Farming Link is a magazine published by DEFRA. I assume it is sent to all DEFRA registered farmers (in the UK in order to receive money under the Single Payment Scheme you must be the registered owner of entitled land; DEFRA probably uses this list or something similar).
August’s edition is hot off the press and contains an article that introduces the gamma interferon test (for bovine tuberculosis). This article correctly identifies the major benefit of the gamma interferon test, namely higher sensitivity compared to the skin test. Sensitivity is the proportion of infections that are identified as positive according to the test. So the gamma interferon test correctly identifies more infections than the skin test. The appendices of Specificity Trial of the BOVIGAM® IFN-Gamma Test in GB Cattle give a sampling of figures for sensitivity: around 77% for skin test; around 88% for gamma interferon.
Currently in some situations it is up to the farmer whether a herd should be tested using the more sensitive gamma interferon test or the traditional skin test. Carl Padgett, president of the British Cattle Veterinary Association, is quoted as saying “If you have a herd with a brand new infection, you want to get rid of that infection as quickly as possible before it spills over to neighbouring farms or into the local wildlife population. So you want to take out as many animals as possible that might be infected rather than keeping them in the herd”. Sounds like jolly good advice to me.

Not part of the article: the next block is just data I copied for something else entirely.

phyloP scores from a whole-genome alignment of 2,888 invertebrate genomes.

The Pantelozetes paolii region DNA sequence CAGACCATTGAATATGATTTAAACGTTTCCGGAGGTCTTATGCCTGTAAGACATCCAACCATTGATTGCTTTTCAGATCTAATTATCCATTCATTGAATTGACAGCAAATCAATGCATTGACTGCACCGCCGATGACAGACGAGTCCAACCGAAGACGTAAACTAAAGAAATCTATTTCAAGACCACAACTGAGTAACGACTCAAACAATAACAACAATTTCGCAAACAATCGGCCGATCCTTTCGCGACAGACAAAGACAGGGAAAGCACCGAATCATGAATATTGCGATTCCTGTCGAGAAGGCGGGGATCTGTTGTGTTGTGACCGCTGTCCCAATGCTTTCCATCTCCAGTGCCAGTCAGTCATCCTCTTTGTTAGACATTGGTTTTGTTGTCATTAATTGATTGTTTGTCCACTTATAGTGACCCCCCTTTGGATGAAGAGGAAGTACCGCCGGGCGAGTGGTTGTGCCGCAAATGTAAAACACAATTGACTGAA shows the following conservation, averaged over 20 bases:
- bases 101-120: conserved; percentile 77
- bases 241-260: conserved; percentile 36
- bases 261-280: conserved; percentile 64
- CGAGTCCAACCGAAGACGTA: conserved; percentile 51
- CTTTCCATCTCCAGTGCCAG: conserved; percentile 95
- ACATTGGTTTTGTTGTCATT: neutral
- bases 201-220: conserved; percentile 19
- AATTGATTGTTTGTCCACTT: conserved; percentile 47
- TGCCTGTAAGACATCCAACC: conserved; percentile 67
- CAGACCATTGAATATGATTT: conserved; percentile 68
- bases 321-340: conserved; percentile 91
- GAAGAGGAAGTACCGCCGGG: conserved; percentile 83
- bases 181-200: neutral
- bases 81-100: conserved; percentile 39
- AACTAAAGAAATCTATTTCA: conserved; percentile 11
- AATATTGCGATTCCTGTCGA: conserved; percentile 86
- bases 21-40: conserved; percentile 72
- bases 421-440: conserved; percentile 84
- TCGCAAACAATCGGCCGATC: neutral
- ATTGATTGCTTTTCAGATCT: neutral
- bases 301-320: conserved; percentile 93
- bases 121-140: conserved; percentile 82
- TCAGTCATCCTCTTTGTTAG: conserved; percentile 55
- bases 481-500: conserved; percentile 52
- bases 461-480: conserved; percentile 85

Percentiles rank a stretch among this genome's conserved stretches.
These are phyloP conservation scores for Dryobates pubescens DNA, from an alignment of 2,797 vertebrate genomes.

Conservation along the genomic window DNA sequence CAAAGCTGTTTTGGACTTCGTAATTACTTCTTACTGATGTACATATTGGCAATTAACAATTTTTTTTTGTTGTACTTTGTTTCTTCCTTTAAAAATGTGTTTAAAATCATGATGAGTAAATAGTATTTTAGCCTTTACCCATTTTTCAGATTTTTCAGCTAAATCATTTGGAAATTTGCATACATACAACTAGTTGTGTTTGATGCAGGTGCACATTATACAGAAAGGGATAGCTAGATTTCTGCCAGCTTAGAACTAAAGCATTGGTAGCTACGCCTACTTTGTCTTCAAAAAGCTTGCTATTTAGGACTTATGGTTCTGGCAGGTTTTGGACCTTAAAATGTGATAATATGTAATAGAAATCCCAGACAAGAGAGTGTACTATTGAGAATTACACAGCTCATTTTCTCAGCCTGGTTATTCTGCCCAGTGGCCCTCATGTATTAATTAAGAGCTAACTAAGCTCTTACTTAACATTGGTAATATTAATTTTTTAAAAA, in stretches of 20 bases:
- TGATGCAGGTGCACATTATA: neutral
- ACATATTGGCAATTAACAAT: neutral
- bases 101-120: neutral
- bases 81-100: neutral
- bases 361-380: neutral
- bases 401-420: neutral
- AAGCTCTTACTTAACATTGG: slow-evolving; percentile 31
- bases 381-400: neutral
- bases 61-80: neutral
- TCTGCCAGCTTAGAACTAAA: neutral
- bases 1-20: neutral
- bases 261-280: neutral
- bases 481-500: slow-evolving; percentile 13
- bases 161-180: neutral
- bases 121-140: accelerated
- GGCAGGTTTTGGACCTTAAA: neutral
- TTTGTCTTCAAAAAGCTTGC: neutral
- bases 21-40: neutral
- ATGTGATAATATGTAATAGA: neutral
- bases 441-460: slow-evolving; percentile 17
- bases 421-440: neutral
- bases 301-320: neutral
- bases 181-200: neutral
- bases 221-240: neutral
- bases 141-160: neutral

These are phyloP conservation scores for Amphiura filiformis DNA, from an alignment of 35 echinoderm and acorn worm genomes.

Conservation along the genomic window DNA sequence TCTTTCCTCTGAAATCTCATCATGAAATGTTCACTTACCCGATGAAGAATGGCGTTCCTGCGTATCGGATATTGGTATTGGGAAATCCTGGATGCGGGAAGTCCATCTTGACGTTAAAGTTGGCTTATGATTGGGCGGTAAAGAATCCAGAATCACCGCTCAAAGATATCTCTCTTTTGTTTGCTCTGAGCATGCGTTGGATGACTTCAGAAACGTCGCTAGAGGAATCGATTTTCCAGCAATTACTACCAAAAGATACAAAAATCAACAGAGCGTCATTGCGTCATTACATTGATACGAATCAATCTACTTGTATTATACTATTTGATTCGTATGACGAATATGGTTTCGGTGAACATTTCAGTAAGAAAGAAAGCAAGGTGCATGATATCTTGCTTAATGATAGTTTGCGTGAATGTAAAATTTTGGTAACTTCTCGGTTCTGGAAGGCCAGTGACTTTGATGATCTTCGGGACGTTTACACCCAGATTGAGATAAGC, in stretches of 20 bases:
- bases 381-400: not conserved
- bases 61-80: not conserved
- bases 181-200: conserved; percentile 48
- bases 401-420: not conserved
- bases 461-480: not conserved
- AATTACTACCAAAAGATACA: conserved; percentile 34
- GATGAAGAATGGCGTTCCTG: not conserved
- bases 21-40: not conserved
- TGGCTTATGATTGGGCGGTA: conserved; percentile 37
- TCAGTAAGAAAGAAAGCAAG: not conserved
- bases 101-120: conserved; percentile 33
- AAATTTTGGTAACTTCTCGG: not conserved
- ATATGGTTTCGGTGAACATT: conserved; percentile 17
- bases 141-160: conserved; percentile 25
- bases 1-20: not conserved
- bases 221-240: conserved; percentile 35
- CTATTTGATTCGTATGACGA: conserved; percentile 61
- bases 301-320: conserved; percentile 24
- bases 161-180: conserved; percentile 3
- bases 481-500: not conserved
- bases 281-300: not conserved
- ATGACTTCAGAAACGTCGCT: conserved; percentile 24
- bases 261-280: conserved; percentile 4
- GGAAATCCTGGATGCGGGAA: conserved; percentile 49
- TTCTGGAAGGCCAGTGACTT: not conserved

But then the article goes on to say that in some herds with recurrent TB problems “the [gamma interferon] test may pick out more infected cattle than the standard skin test”. Well yeah, it’s more sensitive, that’s what it’s supposed to do. The articles says that in these circumstances the gamma interferon “might not be in the farmer’s interests”. In other words DEFRA is saying that because the skin test leaves more infected animals in the herd it could be better for the farmer; the farmer will have to replace fewer heifers (expense) and therefore should opt for skin test. In any case I don’t really buy the expense argument. Animals that test positive are compensated for at the market rates, isn’t there an equivalence between money and heifers? Isn’t this what economics is about?
What is DEFRA’s agenda here? Reducing bovine TB, or minimising the number of positive animals it has to purchase?